NEW YORK, July 7 (Reuters) – Billionaire investor Wilbur Ross predicted on Tuesday that the government’s plan to have private investors buy unwanted bank assets would end up as a fraction of the original $1 trillion size, he told CNBC television in an interview.
Ross, chairman and CEO of WL Ross & Co., said he believed the program would end up being about $100 billion to $125 billion in size, compared with early forecasts for sales of up to $1 trillion in securities.
He expects to commit approximately $1 billion to the government’s public-private investment partnership, or PPIP, with the money split between purchases of loans and mortgage-backed securities.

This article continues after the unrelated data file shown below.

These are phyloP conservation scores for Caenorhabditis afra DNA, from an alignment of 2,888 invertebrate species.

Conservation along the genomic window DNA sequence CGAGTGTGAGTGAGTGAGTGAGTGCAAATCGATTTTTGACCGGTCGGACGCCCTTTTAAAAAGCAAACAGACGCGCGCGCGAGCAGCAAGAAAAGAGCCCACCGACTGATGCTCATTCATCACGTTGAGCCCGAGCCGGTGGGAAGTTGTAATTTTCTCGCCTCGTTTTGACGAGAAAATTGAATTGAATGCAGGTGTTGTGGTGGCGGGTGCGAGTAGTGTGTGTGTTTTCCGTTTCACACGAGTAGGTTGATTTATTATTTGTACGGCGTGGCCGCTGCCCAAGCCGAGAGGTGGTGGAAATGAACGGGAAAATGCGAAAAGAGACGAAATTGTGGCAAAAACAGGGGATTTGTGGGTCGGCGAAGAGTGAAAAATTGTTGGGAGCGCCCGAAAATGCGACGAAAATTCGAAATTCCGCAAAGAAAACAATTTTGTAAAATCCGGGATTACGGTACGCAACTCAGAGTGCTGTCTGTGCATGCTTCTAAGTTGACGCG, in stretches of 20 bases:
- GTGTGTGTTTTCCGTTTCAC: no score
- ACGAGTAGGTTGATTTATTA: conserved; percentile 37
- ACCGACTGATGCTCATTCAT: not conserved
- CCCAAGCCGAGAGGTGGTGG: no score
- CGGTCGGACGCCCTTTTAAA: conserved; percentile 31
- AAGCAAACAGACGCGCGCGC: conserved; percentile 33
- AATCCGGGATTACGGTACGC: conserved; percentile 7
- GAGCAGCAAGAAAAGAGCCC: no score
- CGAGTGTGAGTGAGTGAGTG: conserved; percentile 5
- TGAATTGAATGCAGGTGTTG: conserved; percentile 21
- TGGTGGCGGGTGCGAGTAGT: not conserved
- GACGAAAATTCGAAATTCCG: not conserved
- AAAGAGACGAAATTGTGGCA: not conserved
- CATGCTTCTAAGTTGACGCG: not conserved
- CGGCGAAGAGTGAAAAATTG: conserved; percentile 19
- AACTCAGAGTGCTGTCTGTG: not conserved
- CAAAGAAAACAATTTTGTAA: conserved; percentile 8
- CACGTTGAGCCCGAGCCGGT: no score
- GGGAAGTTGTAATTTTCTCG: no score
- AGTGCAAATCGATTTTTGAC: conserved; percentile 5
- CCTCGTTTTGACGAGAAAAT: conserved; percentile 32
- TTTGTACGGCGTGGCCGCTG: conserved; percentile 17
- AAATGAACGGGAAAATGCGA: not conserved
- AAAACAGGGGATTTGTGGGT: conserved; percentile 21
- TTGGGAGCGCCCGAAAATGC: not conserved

There has been some reluctance from banks to participate because it would force them to sell certain assets at much lower prices than originally valued.
“A lot of this paper is never going to go back to par no matter how long they hold it,” Ross said. Because of the leverage provided to investors by the government, investors will be able to pay five to 10 percent closer to par value than without that leverage, Ross said. “As a result of that, whatever gap between the bank’s carrying value and the market should close.”
The plan makes these assets more attractive, Ross said, saying that the assets “are toxic, but even toxicity makes sense if you can get it at the right price, and with the right leverage.”
The government has called the plan “critical” for cleaning up bank balance sheets, even though the sector has been successful in raising capital in recent months, which has resulted in expectations for the PPIP’s size to be scaled back.
The U.S. Treasury Department has been expected to name a handful of managers to operate the long-awaited program, but the timing remains uncertain.